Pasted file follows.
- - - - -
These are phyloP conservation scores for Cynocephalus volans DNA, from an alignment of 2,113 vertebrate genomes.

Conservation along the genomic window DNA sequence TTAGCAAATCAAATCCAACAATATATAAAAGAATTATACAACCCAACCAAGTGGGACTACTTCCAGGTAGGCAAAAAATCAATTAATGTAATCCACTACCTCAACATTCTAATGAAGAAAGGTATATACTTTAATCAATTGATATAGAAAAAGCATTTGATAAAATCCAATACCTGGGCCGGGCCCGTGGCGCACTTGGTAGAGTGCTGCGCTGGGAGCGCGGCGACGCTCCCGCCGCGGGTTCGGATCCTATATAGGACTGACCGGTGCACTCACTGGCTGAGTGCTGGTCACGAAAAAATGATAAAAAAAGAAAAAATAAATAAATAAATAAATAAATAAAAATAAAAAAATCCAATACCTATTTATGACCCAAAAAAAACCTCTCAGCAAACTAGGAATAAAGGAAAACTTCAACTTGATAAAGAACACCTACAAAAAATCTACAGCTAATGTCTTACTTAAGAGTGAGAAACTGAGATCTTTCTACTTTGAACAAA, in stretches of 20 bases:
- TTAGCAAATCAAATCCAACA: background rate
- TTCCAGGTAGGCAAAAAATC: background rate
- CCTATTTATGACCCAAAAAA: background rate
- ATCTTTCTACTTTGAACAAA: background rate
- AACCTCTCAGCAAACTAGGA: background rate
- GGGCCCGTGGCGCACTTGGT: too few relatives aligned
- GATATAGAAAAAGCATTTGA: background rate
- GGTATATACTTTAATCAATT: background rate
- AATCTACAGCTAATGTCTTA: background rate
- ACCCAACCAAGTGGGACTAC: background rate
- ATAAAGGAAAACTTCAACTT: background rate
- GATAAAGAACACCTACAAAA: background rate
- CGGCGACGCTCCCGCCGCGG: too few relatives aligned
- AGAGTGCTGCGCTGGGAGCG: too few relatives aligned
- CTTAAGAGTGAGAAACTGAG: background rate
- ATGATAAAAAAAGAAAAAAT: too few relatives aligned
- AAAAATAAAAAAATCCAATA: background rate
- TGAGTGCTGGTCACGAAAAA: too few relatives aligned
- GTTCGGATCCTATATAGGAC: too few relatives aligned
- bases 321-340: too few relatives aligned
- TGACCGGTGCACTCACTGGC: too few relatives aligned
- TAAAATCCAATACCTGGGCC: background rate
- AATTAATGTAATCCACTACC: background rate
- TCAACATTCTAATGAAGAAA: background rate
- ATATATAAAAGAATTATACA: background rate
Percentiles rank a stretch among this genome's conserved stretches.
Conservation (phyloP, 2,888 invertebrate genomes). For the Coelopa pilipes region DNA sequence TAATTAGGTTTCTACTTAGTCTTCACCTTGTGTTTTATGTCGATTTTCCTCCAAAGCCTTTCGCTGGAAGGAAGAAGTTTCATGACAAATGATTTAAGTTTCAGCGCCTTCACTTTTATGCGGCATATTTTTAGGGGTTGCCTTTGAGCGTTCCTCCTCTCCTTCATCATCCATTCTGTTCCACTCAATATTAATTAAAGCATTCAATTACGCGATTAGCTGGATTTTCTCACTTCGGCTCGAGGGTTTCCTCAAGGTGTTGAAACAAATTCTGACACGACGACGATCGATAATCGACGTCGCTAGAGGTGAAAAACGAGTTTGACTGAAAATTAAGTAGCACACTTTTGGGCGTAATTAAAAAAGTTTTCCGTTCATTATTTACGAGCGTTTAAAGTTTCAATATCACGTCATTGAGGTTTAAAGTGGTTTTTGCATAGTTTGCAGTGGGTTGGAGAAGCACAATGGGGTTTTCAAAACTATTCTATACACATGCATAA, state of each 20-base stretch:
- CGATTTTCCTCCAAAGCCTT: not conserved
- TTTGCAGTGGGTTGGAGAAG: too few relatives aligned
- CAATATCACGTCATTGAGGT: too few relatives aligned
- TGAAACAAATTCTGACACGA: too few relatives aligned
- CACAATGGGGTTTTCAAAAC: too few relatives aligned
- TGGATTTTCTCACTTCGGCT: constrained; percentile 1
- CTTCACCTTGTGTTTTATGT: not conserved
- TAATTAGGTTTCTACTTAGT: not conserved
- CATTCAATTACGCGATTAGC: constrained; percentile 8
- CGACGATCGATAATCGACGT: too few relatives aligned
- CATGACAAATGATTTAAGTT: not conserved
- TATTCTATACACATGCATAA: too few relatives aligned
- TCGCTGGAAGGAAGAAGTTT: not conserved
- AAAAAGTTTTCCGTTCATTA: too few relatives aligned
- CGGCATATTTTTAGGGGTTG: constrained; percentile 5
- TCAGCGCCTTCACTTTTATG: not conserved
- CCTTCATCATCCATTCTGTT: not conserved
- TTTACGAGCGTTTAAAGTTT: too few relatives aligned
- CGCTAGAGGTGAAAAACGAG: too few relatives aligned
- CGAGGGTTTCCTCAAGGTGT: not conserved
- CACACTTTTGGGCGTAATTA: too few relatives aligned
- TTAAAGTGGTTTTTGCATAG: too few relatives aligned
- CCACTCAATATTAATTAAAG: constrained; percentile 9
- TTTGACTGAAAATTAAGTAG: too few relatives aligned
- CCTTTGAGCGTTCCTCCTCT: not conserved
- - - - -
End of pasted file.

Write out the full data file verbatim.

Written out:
These are phyloP conservation scores for Cynocephalus volans DNA, from an alignment of 2,113 vertebrate genomes.

Conservation along the genomic window DNA sequence TTAGCAAATCAAATCCAACAATATATAAAAGAATTATACAACCCAACCAAGTGGGACTACTTCCAGGTAGGCAAAAAATCAATTAATGTAATCCACTACCTCAACATTCTAATGAAGAAAGGTATATACTTTAATCAATTGATATAGAAAAAGCATTTGATAAAATCCAATACCTGGGCCGGGCCCGTGGCGCACTTGGTAGAGTGCTGCGCTGGGAGCGCGGCGACGCTCCCGCCGCGGGTTCGGATCCTATATAGGACTGACCGGTGCACTCACTGGCTGAGTGCTGGTCACGAAAAAATGATAAAAAAAGAAAAAATAAATAAATAAATAAATAAATAAAAATAAAAAAATCCAATACCTATTTATGACCCAAAAAAAACCTCTCAGCAAACTAGGAATAAAGGAAAACTTCAACTTGATAAAGAACACCTACAAAAAATCTACAGCTAATGTCTTACTTAAGAGTGAGAAACTGAGATCTTTCTACTTTGAACAAA, in stretches of 20 bases:
- TTAGCAAATCAAATCCAACA: background rate
- TTCCAGGTAGGCAAAAAATC: background rate
- CCTATTTATGACCCAAAAAA: background rate
- ATCTTTCTACTTTGAACAAA: background rate
- AACCTCTCAGCAAACTAGGA: background rate
- GGGCCCGTGGCGCACTTGGT: too few relatives aligned
- GATATAGAAAAAGCATTTGA: background rate
- GGTATATACTTTAATCAATT: background rate
- AATCTACAGCTAATGTCTTA: background rate
- ACCCAACCAAGTGGGACTAC: background rate
- ATAAAGGAAAACTTCAACTT: background rate
- GATAAAGAACACCTACAAAA: background rate
- CGGCGACGCTCCCGCCGCGG: too few relatives aligned
- AGAGTGCTGCGCTGGGAGCG: too few relatives aligned
- CTTAAGAGTGAGAAACTGAG: background rate
- ATGATAAAAAAAGAAAAAAT: too few relatives aligned
- AAAAATAAAAAAATCCAATA: background rate
- TGAGTGCTGGTCACGAAAAA: too few relatives aligned
- GTTCGGATCCTATATAGGAC: too few relatives aligned
- bases 321-340: too few relatives aligned
- TGACCGGTGCACTCACTGGC: too few relatives aligned
- TAAAATCCAATACCTGGGCC: background rate
- AATTAATGTAATCCACTACC: background rate
- TCAACATTCTAATGAAGAAA: background rate
- ATATATAAAAGAATTATACA: background rate
Percentiles rank a stretch among this genome's conserved stretches.
Conservation (phyloP, 2,888 invertebrate genomes). For the Coelopa pilipes region DNA sequence TAATTAGGTTTCTACTTAGTCTTCACCTTGTGTTTTATGTCGATTTTCCTCCAAAGCCTTTCGCTGGAAGGAAGAAGTTTCATGACAAATGATTTAAGTTTCAGCGCCTTCACTTTTATGCGGCATATTTTTAGGGGTTGCCTTTGAGCGTTCCTCCTCTCCTTCATCATCCATTCTGTTCCACTCAATATTAATTAAAGCATTCAATTACGCGATTAGCTGGATTTTCTCACTTCGGCTCGAGGGTTTCCTCAAGGTGTTGAAACAAATTCTGACACGACGACGATCGATAATCGACGTCGCTAGAGGTGAAAAACGAGTTTGACTGAAAATTAAGTAGCACACTTTTGGGCGTAATTAAAAAAGTTTTCCGTTCATTATTTACGAGCGTTTAAAGTTTCAATATCACGTCATTGAGGTTTAAAGTGGTTTTTGCATAGTTTGCAGTGGGTTGGAGAAGCACAATGGGGTTTTCAAAACTATTCTATACACATGCATAA, state of each 20-base stretch:
- CGATTTTCCTCCAAAGCCTT: not conserved
- TTTGCAGTGGGTTGGAGAAG: too few relatives aligned
- CAATATCACGTCATTGAGGT: too few relatives aligned
- TGAAACAAATTCTGACACGA: too few relatives aligned
- CACAATGGGGTTTTCAAAAC: too few relatives aligned
- TGGATTTTCTCACTTCGGCT: constrained; percentile 1
- CTTCACCTTGTGTTTTATGT: not conserved
- TAATTAGGTTTCTACTTAGT: not conserved
- CATTCAATTACGCGATTAGC: constrained; percentile 8
- CGACGATCGATAATCGACGT: too few relatives aligned
- CATGACAAATGATTTAAGTT: not conserved
- TATTCTATACACATGCATAA: too few relatives aligned
- TCGCTGGAAGGAAGAAGTTT: not conserved
- AAAAAGTTTTCCGTTCATTA: too few relatives aligned
- CGGCATATTTTTAGGGGTTG: constrained; percentile 5
- TCAGCGCCTTCACTTTTATG: not conserved
- CCTTCATCATCCATTCTGTT: not conserved
- TTTACGAGCGTTTAAAGTTT: too few relatives aligned
- CGCTAGAGGTGAAAAACGAG: too few relatives aligned
- CGAGGGTTTCCTCAAGGTGT: not conserved
- CACACTTTTGGGCGTAATTA: too few relatives aligned
- TTAAAGTGGTTTTTGCATAG: too few relatives aligned
- CCACTCAATATTAATTAAAG: constrained; percentile 9
- TTTGACTGAAAATTAAGTAG: too few relatives aligned
- CCTTTGAGCGTTCCTCCTCT: not conserved